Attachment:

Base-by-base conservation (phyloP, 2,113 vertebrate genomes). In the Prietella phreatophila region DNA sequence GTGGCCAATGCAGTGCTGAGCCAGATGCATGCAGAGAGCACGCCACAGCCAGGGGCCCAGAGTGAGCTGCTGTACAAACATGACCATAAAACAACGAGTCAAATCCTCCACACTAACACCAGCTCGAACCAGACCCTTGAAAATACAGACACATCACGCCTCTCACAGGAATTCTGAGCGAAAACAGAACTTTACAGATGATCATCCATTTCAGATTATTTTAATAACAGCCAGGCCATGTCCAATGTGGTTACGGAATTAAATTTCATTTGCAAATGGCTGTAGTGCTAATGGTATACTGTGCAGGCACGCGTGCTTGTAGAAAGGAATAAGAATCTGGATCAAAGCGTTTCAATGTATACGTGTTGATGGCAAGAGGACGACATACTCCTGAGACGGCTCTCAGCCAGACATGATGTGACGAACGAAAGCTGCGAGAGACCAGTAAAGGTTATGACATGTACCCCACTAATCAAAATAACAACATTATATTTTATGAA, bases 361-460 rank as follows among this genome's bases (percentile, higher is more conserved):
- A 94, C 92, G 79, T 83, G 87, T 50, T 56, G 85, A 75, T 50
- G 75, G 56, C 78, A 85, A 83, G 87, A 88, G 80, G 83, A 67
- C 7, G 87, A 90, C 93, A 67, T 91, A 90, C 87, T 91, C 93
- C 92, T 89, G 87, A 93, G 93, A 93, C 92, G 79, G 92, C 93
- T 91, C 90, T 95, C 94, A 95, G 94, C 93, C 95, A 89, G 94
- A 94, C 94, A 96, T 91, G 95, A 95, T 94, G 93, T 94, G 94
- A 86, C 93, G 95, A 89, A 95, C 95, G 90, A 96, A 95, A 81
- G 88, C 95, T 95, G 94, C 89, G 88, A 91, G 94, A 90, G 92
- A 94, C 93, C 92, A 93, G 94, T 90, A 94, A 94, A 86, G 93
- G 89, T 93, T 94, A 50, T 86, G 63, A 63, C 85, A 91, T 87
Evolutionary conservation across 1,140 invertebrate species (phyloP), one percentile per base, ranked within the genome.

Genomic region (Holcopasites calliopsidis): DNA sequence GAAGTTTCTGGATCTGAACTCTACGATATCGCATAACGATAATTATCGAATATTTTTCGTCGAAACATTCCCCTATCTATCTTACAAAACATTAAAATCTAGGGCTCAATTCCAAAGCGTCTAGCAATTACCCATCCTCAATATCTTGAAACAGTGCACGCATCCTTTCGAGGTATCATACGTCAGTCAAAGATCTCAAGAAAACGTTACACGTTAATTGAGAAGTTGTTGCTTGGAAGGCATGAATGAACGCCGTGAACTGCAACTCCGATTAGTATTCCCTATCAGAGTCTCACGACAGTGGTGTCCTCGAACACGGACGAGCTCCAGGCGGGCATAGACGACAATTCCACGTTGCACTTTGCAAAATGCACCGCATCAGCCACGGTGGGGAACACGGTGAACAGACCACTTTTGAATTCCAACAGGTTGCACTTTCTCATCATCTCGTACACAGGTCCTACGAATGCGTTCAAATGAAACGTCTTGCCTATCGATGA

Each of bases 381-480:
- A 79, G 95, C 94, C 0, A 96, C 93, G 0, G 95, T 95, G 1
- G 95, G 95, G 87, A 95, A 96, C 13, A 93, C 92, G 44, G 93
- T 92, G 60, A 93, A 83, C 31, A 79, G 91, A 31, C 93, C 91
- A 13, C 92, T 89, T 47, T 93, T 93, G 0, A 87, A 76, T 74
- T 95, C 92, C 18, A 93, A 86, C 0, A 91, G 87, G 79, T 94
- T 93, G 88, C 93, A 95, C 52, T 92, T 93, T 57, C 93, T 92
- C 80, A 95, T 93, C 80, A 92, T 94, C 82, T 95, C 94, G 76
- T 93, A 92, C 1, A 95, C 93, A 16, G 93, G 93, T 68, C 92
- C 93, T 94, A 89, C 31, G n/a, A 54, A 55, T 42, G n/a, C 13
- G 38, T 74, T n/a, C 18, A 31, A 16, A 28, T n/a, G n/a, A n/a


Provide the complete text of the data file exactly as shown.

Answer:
Base-by-base conservation (phyloP, 2,113 vertebrate genomes). In the Prietella phreatophila region DNA sequence GTGGCCAATGCAGTGCTGAGCCAGATGCATGCAGAGAGCACGCCACAGCCAGGGGCCCAGAGTGAGCTGCTGTACAAACATGACCATAAAACAACGAGTCAAATCCTCCACACTAACACCAGCTCGAACCAGACCCTTGAAAATACAGACACATCACGCCTCTCACAGGAATTCTGAGCGAAAACAGAACTTTACAGATGATCATCCATTTCAGATTATTTTAATAACAGCCAGGCCATGTCCAATGTGGTTACGGAATTAAATTTCATTTGCAAATGGCTGTAGTGCTAATGGTATACTGTGCAGGCACGCGTGCTTGTAGAAAGGAATAAGAATCTGGATCAAAGCGTTTCAATGTATACGTGTTGATGGCAAGAGGACGACATACTCCTGAGACGGCTCTCAGCCAGACATGATGTGACGAACGAAAGCTGCGAGAGACCAGTAAAGGTTATGACATGTACCCCACTAATCAAAATAACAACATTATATTTTATGAA, bases 361-460 rank as follows among this genome's bases (percentile, higher is more conserved):
- A 94, C 92, G 79, T 83, G 87, T 50, T 56, G 85, A 75, T 50
- G 75, G 56, C 78, A 85, A 83, G 87, A 88, G 80, G 83, A 67
- C 7, G 87, A 90, C 93, A 67, T 91, A 90, C 87, T 91, C 93
- C 92, T 89, G 87, A 93, G 93, A 93, C 92, G 79, G 92, C 93
- T 91, C 90, T 95, C 94, A 95, G 94, C 93, C 95, A 89, G 94
- A 94, C 94, A 96, T 91, G 95, A 95, T 94, G 93, T 94, G 94
- A 86, C 93, G 95, A 89, A 95, C 95, G 90, A 96, A 95, A 81
- G 88, C 95, T 95, G 94, C 89, G 88, A 91, G 94, A 90, G 92
- A 94, C 93, C 92, A 93, G 94, T 90, A 94, A 94, A 86, G 93
- G 89, T 93, T 94, A 50, T 86, G 63, A 63, C 85, A 91, T 87
Evolutionary conservation across 1,140 invertebrate species (phyloP), one percentile per base, ranked within the genome.

Genomic region (Holcopasites calliopsidis): DNA sequence GAAGTTTCTGGATCTGAACTCTACGATATCGCATAACGATAATTATCGAATATTTTTCGTCGAAACATTCCCCTATCTATCTTACAAAACATTAAAATCTAGGGCTCAATTCCAAAGCGTCTAGCAATTACCCATCCTCAATATCTTGAAACAGTGCACGCATCCTTTCGAGGTATCATACGTCAGTCAAAGATCTCAAGAAAACGTTACACGTTAATTGAGAAGTTGTTGCTTGGAAGGCATGAATGAACGCCGTGAACTGCAACTCCGATTAGTATTCCCTATCAGAGTCTCACGACAGTGGTGTCCTCGAACACGGACGAGCTCCAGGCGGGCATAGACGACAATTCCACGTTGCACTTTGCAAAATGCACCGCATCAGCCACGGTGGGGAACACGGTGAACAGACCACTTTTGAATTCCAACAGGTTGCACTTTCTCATCATCTCGTACACAGGTCCTACGAATGCGTTCAAATGAAACGTCTTGCCTATCGATGA

Each of bases 381-480:
- A 79, G 95, C 94, C 0, A 96, C 93, G 0, G 95, T 95, G 1
- G 95, G 95, G 87, A 95, A 96, C 13, A 93, C 92, G 44, G 93
- T 92, G 60, A 93, A 83, C 31, A 79, G 91, A 31, C 93, C 91
- A 13, C 92, T 89, T 47, T 93, T 93, G 0, A 87, A 76, T 74
- T 95, C 92, C 18, A 93, A 86, C 0, A 91, G 87, G 79, T 94
- T 93, G 88, C 93, A 95, C 52, T 92, T 93, T 57, C 93, T 92
- C 80, A 95, T 93, C 80, A 92, T 94, C 82, T 95, C 94, G 76
- T 93, A 92, C 1, A 95, C 93, A 16, G 93, G 93, T 68, C 92
- C 93, T 94, A 89, C 31, G n/a, A 54, A 55, T 42, G n/a, C 13
- G 38, T 74, T n/a, C 18, A 31, A 16, A 28, T n/a, G n/a, A n/a